Mikey Wright gets tortured by Ross Williams (John John)!
We’re back! Can you believe it? Can you believe it has been almost three months since we last watched professional surfing (at the highest level)? Almost three months! If the Geneva Convention had been written more recently this would be considered torture and totally outlawed.
But are you watching John John Florence shame Mikey Wright on the Gold Coast right now? Shame! An even worse torture!
I never really considered the plight of the wildcard before because usually, when I consider him, he is on Hawaii and mocking his masters but every where else in this world he is getting publicly shamed in the worst way ever.
John John Florence!
Shame on you for watching, sicko.
But look at Mick Fanning’s haircut! What the motherfucking hell is that?
Don't think a job at the Ranch is gonna gift you waves…
The private ownership of beaches is a helluva vexed issue. You know how your beach looks. There’s a road, a carpark, a cafe or maybe five, houses, crowds. Every major coastal town in the west, from San Clemente to Hossegor to Narrabeen is filled to the gills.
And then you have the Hollister Ranch in Santa Babs County. Fourteen-and-a-half thousand acres of unmolested Californian coastline. It’s hard not to drop your jaw at secluded beaches where whales roam in the sparkling Pacific, the grassy hills, the sage scrub, mountains, valleys.
And there are waves too! Real good waves, in summer and winter swells.
Of course, the downside is unless you own a piece of land (The Ranch has been cut into 136 “parcels” of 100 acres each) or y’got a boat (the state constitution grants “the public the right to use the beach up to the mean high tide line”) you ain’t getting a piece of its surf.
And don’t think doing a little labouring at a farm’s going to open the door.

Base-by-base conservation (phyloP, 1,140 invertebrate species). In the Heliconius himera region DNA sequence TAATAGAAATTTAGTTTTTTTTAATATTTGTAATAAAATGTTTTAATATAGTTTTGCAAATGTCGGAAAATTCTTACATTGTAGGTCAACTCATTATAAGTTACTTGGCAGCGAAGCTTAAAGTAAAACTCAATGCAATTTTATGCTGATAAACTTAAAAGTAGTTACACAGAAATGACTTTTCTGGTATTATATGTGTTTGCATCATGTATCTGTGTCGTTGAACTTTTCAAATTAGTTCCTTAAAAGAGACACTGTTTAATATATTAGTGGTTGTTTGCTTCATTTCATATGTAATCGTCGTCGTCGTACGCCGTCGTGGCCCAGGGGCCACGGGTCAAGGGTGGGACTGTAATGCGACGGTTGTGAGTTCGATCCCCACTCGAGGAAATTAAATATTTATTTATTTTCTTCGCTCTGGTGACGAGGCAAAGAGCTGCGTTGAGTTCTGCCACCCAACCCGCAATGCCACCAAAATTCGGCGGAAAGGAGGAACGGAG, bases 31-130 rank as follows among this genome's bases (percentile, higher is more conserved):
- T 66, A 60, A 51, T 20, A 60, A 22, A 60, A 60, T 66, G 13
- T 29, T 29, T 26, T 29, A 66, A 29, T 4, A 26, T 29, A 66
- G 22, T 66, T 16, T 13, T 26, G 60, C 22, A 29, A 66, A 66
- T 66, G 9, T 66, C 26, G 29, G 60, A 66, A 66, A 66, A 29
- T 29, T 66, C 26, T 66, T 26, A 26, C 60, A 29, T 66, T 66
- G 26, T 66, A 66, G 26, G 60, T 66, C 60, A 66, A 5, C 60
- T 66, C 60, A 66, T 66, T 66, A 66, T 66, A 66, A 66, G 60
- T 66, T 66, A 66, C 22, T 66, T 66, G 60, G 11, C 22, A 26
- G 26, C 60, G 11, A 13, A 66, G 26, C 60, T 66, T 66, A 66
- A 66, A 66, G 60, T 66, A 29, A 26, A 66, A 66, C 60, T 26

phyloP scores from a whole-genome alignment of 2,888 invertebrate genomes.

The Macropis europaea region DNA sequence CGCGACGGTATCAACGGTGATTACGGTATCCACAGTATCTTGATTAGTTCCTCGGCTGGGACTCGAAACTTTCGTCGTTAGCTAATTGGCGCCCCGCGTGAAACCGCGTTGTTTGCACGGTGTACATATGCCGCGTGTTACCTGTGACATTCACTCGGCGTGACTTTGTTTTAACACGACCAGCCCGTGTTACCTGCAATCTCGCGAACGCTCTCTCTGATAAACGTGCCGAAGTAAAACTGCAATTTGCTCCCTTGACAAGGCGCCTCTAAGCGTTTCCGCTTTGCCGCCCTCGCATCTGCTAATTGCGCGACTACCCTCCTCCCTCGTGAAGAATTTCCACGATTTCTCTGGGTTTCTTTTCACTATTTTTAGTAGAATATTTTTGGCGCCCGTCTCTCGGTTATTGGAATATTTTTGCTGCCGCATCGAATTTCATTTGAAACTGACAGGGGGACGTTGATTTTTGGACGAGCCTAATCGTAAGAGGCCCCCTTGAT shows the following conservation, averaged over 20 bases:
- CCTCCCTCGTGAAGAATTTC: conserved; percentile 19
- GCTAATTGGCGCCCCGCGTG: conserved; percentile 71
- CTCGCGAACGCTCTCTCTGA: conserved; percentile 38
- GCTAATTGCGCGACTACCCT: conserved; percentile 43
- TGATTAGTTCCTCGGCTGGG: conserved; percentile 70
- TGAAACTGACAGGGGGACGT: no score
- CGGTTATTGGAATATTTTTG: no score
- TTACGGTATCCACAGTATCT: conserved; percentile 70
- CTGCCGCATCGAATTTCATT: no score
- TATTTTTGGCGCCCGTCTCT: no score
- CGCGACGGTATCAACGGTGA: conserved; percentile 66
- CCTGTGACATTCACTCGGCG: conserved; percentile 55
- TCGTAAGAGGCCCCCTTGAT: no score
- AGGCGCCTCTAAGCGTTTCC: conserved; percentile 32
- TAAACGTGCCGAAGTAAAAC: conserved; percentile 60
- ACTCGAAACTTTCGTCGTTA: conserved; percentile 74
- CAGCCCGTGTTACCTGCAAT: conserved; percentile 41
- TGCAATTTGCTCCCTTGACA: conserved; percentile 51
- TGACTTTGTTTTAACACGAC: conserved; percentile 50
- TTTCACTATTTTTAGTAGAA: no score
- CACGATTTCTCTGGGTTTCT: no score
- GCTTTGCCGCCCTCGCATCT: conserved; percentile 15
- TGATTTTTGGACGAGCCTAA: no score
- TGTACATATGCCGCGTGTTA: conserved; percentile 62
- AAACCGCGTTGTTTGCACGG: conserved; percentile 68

How Kalani Robb, Dane Reynolds and Filipe Toledo redefined space…
The big full-spin huck. Who did it first? Who did it consistently?
Who has it so perfected he can turn four-point waves into instant tens?
Last week, we released part one of our Girl Goes Into Orbit series.
The premise is simple, if ambitious. BeachGrit takes the Santa Babs tour surfer Lakey Peterson into Mexico and, with coaching by Filipe Toledo and Brett Simpson, attempts to coax her into a full-rotation air.
“I fell trying ’em for two years before I landed one,” says John John Florence in a video message to Lakey. “But I’m sure you’ll get it first try.”
Before we land in Mex, howevs, allow us a little side detour into the history of the manoeuvre called, variously, the full-roter (a coin termed by the filmmaker Kai Neville) or, by skate and snow jocks, the 540.
Me? If you want to forget the skate and snow influence for a moment (and remember, these are both surf-derivative sports), how about we call it what it really is, a 450. Since the lip is hit parallel it’s 90 plus 360, which equals 450.
Sexy? Not so much.
In this episode, which is anchored by the American Chris Coté who edited Transworld Surf back when it owned surfing above the air, Julian Wilson, Kolohe Andino and Kai Neville talk you through a history, a brief history, of the full-rotation air.
The rumor first broken on Surf Splendor, surfing’s best podcast (not about Cori Schumacher), a few days ago is now official. Ross Williams is leaving the booth for an exciting new career as John John Florence’s coach!